International Olympic Committee member and Court of Arbitration for Sport president John Coates is projected on a screen as he delivers a report on the Tokyo 2020 Summer Olympics during the 132nd IOC Session prior to the 2018 Winter Olympics in Pyeongchang, South Korea, Wednesday, Feb. 7, 2018. Pictured below Coates are Ugur Erdener of Turkey, from bottom left, Zaiqing Yu of China, former IOC President Jacques Rogge, IOC President Thomas Bach and Christophe De Kepper of Belgium. (AP Photo/Patrick Semansky)

The Latest: Local Tokyo 2020 organizers raise $2.9 billion

February 06, 2018 - 9:53 pm

PYEONGCHANG, South Korea (AP) — The Latest on the Pyeongchang Winter Olympics (all times local):

11:45 a.m.

Organizers of the 2020 Tokyo Olympics say they're having no problems raising cash.

International Olympic Committee member John Coates, head of the IOC coordination commission for Tokyo, says local organizers have raised $2.9 billion in national sponsorship money.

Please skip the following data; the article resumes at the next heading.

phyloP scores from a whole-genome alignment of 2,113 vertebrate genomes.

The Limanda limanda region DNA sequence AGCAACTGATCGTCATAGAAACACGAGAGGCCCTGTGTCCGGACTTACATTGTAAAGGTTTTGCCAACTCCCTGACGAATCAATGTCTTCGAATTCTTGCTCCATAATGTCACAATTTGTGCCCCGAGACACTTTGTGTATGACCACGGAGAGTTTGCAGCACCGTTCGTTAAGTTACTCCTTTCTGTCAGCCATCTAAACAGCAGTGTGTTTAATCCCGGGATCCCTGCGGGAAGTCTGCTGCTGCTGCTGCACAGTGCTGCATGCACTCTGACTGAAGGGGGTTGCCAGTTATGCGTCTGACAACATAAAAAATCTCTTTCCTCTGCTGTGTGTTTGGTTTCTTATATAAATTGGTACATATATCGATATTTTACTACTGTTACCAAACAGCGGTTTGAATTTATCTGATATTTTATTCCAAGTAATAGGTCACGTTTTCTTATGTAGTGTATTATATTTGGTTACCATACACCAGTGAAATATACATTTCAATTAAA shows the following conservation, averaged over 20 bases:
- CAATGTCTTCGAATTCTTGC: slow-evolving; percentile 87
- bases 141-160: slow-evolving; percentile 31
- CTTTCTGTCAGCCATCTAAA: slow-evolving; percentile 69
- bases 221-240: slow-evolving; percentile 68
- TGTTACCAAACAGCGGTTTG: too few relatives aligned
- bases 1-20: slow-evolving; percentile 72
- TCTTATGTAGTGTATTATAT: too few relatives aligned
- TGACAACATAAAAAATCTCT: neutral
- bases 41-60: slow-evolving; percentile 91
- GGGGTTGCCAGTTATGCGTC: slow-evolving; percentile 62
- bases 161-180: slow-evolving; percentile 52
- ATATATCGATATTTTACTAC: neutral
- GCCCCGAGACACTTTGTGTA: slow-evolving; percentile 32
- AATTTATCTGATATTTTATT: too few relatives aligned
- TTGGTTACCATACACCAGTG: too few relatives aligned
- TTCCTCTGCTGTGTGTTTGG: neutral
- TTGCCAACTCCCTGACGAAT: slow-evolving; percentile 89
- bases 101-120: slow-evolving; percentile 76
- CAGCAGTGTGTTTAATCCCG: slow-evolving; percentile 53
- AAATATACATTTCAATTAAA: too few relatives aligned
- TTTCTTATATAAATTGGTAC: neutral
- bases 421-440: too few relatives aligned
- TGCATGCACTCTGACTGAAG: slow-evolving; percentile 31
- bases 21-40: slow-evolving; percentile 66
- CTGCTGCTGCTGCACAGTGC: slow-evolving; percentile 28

He provided the update to about 100 IOC committee members gathered in Pyeongchang for meetings prior to the games there, which start Friday.

Coates called the money-raising effort "extraordinarily successful." He says Tokyo now has 47 local sponsors, and this excludes long-term IOC sponsors like Bridgestone, Panasonic and Toyota.

The sponsorship money will help fund the $5.5 billion local operating budget, which Coates says is not expected to need public money.

The total cost of preparing the games is about $20 billion, with the rest of the money coming for the city of Tokyo and the national government.


10 a.m.

The Pyeongchang Winter Olympics open in two days, but the issue of which Russians are in — and which are out — is dominating the agenda of IOC President Thomas Bach.

As Bach presides Wednesday over meetings with roughly 100 IOC members, the Court of Arbitration for Sport — sport's top legal body — is expected to decide appeals by 32 Russian athletes seeking spots in the Games.

The 32 failed to pass mandatory International Olympic Committee vetting, imposed as a result of Russian doping at the 2014 Sochi Olympics.

The International Olympic Committee expects 168 Russian athletes to compete under the neutral banner of "Olympic Athletes From Russia." Hundreds more have been barred, and many have gone to court seeking entry and causing last-minute chaos.

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